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NEA Ad Buy Slams Republican in N.C. Senate Race on K-12 Spending

UPDATED

The National Education Association launched a seven-figure TV ad buy Friday in North Carolina, slamming GOP Senate hopeful Thom Tillis for education spending cuts that occurred under his watch as state House Speaker.

The $1.7 million purchase is the latest in a series of significant investments from Democratic political action committees trying to ensure incumbent Sen. Kay Hagan ekes out a win in the nation's tightest and most expensive senatorial race—and one that could help decide which party controls the Senate.

The teachers' union ad features a veteran North Carolina teacher, Vivian Connell, who teaches English and English-as-a-second-language at Chapel Hill High School.

[UPDATE (10:00 AM): A previous version of this story said Connell is a former teacher. In fact, Connell spent 20 years in the classroom before leaving to earn her law degree from University of North Carolina. After graduating, she turned down a Supreme Court clerkship to return to teaching. She is also an advisory board member of Public Schools First, NC, a nonprofit that advocates for access to quality public eduction.]

The 30-second spot will air in 95 percent of the state, according to the NEA, and comes just two days after education issues headlined the first of three debates between Hagan and Tillis.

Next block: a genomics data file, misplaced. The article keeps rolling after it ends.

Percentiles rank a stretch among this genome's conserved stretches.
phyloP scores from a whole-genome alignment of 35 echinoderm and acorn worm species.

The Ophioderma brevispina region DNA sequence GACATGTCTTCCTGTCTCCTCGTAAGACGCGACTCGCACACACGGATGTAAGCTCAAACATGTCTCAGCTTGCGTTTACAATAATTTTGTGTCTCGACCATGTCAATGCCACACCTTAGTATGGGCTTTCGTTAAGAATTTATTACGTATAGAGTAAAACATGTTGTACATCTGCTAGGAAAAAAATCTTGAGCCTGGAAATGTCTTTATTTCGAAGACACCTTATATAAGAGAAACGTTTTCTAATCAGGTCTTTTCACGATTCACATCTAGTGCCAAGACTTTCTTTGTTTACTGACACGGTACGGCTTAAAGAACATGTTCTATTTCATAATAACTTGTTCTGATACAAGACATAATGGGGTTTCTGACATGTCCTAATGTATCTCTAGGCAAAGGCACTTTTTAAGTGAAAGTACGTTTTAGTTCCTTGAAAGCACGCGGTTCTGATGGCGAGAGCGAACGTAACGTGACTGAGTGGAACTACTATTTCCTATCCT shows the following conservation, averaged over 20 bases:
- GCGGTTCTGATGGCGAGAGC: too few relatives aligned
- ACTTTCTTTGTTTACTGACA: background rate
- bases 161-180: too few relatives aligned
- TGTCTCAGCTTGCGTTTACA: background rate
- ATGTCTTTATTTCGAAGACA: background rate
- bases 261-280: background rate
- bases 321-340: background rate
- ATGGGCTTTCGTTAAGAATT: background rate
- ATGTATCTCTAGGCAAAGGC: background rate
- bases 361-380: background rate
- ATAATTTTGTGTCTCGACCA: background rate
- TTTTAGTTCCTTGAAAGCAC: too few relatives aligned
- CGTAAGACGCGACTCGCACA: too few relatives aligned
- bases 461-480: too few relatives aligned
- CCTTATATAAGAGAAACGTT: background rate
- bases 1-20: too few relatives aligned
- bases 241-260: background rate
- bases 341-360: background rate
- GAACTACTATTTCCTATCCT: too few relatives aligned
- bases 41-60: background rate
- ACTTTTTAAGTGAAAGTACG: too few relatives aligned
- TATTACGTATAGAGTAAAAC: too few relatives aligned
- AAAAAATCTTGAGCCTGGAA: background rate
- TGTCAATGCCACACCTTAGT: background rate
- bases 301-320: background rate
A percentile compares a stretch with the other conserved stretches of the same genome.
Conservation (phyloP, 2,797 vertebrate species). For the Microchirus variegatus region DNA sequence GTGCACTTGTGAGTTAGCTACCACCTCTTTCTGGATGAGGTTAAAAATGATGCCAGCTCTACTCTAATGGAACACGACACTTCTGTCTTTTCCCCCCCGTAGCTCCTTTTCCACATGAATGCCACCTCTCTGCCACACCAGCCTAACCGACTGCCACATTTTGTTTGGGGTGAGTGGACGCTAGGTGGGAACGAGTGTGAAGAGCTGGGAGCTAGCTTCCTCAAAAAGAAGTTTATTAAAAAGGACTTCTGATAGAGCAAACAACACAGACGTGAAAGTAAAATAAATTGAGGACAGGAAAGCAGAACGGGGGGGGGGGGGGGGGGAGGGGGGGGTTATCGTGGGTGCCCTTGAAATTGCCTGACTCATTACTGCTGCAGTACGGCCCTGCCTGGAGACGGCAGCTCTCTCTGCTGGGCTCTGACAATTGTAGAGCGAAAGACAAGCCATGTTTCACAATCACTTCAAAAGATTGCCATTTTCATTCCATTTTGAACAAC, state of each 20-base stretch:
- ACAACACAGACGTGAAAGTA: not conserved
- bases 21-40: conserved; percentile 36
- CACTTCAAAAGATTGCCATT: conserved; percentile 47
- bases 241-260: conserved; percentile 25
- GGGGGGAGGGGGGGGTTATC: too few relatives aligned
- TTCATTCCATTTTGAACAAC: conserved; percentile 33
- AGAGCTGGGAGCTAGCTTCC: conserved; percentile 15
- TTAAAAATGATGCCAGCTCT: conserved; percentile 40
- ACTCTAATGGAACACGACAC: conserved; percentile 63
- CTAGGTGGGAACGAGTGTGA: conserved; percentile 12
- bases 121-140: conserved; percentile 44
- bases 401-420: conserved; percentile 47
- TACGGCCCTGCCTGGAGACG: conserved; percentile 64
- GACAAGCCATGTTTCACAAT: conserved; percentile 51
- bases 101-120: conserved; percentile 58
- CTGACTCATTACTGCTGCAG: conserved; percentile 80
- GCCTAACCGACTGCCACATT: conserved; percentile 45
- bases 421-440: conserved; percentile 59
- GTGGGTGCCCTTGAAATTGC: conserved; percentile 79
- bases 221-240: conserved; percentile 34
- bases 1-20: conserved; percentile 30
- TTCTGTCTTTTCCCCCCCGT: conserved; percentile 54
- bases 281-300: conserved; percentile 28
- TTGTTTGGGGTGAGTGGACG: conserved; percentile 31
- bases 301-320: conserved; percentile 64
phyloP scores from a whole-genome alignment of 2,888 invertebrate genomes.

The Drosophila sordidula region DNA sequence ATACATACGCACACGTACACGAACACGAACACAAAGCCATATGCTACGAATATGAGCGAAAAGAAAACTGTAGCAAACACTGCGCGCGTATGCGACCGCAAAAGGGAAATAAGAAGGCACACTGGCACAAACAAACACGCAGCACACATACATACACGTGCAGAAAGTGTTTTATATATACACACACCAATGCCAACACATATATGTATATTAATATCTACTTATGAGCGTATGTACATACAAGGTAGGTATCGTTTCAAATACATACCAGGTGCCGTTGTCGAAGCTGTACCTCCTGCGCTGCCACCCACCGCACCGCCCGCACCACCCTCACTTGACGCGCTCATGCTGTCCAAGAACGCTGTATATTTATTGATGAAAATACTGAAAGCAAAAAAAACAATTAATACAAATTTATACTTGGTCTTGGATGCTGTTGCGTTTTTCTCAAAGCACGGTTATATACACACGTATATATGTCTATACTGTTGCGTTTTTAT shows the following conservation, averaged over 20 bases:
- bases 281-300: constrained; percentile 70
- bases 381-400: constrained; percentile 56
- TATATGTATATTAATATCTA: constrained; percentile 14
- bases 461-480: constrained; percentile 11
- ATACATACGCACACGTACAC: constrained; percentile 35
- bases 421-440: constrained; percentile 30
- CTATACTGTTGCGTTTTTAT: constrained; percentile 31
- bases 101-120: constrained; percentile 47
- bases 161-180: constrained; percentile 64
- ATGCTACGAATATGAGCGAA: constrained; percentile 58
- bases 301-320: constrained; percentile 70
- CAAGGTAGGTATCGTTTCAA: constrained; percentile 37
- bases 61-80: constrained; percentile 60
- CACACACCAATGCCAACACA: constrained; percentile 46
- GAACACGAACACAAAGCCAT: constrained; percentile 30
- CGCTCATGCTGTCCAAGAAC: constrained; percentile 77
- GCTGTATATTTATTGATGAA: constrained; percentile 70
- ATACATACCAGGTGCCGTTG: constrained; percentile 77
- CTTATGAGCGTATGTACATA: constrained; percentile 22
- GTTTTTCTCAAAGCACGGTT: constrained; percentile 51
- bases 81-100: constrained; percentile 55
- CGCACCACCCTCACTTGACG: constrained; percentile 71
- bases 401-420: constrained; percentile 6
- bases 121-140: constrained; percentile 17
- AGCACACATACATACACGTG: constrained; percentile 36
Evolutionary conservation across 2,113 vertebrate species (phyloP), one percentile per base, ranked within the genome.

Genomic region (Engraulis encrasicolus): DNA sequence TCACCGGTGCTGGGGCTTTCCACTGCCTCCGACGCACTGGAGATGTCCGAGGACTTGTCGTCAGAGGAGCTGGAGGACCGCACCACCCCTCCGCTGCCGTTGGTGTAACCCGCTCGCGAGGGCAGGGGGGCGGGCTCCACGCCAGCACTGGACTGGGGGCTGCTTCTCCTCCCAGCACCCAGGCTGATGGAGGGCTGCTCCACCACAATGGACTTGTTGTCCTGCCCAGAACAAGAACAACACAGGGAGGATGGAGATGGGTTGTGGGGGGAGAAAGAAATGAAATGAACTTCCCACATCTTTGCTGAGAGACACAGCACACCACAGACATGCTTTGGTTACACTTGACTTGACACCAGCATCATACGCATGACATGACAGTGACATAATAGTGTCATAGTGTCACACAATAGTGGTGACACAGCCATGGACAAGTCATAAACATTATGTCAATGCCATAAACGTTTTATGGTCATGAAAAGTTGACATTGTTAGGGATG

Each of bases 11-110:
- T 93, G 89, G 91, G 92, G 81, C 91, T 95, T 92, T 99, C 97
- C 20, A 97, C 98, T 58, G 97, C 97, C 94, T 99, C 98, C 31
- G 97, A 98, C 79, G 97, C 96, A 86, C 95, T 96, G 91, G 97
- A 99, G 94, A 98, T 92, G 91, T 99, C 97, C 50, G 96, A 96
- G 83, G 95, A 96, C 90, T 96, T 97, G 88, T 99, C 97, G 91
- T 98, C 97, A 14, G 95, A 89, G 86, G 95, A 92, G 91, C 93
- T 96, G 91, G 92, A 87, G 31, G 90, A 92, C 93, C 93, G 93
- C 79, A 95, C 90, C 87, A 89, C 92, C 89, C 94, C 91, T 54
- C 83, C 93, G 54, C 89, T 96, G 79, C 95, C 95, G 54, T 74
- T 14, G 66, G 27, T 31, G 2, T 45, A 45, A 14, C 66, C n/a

tillis teacher.PNG"Thom Tillis is terrible for education in North Carolina," Connell begins. "He cut $500 million from our budget. His cuts go so deep that there are no longer enough textbooks to go around."

"Tillis even voted to increase class sizes so kids don't get the attention they need," she continues. "The fact is, Thom Tillis hurts North Carolina students."

You can watch the entire campaign ad here.

Tillis, for his part, has one education-focused campaign ad running across the state in which he touts a 7 percent pay raise for teachers that was part of a budget deal he helped usher through the state legislature in August.

Both Hagan and Tillis have rejected each other's claims.

In Tillis' case, the actual amount of teacher raises will vary considerably depending on how much they were previously earning. While no teacher would make less than he or she did the prior year, actual raises would vary from less than 1 percent, for a 30-year veteran, to more than 18 percent for teachers entering their fifth and sixth years in the classroom.

In Hagan's case, Tillis didn't actually preside over a $500 million cut to education spending—lawmakers just didn't fund education to the extent budget experts said it needed to be funded in order to prevent any decrease in services.

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